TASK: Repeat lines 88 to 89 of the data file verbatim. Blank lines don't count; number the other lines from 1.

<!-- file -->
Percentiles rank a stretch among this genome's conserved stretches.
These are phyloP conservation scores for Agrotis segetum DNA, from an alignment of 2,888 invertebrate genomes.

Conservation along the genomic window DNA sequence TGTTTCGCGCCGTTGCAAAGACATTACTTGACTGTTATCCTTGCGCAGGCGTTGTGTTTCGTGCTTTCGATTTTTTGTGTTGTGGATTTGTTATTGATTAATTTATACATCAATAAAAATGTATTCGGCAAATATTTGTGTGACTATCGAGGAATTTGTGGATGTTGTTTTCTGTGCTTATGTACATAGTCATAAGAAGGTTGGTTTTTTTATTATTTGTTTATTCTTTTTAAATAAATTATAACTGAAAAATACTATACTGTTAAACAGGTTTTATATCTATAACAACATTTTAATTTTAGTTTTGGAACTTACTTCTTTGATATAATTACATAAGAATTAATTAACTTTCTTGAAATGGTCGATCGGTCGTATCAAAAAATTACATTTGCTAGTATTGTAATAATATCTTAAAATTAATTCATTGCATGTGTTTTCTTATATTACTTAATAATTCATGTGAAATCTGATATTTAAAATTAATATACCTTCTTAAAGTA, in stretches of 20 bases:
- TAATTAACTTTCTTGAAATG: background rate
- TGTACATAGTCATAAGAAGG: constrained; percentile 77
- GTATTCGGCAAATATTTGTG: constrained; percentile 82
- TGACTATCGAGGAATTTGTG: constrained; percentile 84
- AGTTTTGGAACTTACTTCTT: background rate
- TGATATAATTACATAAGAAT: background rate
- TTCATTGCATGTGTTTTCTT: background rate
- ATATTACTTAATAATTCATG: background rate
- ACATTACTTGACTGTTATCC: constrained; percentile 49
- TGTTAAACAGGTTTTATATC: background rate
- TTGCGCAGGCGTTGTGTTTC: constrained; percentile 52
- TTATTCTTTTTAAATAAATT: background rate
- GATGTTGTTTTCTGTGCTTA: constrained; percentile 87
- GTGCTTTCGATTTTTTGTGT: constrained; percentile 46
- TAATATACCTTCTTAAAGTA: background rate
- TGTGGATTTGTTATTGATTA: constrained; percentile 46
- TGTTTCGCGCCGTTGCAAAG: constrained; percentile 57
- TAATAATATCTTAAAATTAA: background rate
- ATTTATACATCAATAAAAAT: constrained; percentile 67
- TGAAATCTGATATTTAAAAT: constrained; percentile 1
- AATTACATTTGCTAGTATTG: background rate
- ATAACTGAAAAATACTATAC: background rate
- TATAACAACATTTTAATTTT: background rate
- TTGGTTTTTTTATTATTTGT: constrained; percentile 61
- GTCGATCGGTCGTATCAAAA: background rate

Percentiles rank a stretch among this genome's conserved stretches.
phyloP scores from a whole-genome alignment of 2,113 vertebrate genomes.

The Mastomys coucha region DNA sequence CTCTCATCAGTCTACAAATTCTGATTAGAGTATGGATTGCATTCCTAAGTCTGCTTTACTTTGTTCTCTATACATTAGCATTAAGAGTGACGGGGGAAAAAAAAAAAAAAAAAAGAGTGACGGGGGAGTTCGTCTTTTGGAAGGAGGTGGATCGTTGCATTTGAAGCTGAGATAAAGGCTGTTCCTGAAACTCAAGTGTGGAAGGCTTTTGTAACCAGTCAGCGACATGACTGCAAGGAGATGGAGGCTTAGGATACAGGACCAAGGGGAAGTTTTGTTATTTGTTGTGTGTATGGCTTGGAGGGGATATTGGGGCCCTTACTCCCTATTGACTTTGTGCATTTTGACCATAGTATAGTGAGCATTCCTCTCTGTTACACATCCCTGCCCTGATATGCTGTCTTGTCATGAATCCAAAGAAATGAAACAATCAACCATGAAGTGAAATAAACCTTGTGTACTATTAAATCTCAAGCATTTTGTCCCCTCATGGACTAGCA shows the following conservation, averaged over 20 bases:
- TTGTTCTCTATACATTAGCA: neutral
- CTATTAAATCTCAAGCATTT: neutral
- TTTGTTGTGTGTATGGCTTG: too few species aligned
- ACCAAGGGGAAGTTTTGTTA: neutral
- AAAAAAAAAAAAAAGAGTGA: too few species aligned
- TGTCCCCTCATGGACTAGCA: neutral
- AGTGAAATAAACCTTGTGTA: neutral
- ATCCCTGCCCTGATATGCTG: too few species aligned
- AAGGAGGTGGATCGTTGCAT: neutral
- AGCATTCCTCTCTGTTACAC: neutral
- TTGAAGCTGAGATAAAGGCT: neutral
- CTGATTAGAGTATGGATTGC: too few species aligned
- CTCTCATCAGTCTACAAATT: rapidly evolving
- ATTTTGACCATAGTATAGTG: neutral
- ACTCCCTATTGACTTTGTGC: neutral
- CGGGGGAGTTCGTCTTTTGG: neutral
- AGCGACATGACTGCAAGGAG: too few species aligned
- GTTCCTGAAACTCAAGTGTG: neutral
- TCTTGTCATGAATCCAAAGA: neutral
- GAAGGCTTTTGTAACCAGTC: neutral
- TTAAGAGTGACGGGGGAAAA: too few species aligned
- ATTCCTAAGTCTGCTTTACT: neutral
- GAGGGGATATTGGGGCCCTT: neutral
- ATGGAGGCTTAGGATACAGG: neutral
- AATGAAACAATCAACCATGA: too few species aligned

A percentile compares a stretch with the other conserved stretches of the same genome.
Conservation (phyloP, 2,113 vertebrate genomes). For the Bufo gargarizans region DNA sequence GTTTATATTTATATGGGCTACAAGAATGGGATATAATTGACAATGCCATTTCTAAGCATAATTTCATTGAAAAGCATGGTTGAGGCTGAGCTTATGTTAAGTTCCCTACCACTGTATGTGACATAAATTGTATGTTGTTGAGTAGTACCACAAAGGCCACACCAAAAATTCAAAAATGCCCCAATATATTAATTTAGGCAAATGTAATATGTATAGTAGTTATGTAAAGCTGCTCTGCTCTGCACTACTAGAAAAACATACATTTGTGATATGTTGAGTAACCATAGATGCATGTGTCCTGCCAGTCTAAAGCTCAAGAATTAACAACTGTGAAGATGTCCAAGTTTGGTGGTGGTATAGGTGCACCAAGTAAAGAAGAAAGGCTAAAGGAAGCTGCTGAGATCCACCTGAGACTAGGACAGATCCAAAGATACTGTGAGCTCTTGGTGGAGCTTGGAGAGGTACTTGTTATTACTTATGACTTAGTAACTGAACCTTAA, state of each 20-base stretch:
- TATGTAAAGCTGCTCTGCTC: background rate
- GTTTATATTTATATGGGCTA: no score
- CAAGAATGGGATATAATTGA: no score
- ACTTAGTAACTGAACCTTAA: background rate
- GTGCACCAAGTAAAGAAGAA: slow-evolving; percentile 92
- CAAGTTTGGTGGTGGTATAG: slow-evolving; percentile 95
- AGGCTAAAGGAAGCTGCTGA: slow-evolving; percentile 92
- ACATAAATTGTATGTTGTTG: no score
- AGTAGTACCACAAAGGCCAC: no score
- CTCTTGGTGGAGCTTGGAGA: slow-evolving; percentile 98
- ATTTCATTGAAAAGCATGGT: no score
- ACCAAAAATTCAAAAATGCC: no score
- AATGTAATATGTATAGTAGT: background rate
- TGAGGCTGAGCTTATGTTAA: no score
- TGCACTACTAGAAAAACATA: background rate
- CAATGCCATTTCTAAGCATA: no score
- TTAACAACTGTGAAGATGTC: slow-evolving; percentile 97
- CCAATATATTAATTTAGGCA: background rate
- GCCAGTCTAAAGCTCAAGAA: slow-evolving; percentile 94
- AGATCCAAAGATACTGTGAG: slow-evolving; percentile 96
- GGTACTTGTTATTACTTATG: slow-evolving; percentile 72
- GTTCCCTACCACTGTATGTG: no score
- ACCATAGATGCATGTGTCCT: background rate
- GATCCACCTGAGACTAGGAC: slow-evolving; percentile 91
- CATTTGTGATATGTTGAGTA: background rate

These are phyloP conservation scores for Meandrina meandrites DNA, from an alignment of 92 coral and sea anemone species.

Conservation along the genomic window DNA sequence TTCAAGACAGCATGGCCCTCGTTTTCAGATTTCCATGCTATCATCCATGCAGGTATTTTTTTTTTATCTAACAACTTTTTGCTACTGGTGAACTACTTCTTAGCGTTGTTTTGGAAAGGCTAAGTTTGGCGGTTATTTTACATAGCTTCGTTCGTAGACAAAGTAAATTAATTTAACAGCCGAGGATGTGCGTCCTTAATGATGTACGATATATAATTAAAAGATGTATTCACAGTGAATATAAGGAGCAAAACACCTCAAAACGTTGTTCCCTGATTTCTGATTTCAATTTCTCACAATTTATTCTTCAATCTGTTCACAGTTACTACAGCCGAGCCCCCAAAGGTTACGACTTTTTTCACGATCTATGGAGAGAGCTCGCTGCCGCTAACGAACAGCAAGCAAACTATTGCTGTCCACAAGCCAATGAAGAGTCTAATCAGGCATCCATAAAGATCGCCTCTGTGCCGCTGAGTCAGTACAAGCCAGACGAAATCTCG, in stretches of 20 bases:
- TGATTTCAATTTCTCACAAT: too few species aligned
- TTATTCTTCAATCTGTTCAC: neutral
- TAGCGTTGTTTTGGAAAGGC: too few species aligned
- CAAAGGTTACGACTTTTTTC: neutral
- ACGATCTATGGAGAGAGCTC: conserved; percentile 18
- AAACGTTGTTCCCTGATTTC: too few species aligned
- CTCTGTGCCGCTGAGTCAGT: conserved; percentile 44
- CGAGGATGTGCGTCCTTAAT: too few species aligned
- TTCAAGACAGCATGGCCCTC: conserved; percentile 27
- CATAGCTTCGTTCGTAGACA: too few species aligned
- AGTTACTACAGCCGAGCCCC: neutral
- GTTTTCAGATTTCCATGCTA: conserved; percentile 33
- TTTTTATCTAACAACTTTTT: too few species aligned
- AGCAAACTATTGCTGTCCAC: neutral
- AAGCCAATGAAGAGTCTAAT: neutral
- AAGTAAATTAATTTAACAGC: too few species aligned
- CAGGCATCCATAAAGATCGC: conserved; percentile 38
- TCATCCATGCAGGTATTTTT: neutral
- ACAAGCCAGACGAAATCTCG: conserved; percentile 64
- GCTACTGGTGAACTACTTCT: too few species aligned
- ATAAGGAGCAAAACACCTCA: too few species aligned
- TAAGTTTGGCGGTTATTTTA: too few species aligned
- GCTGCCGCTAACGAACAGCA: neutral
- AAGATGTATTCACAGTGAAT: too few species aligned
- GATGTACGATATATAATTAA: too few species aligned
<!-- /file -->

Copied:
- TAGCGTTGTTTTGGAAAGGC: too few species aligned
- CAAAGGTTACGACTTTTTTC: neutral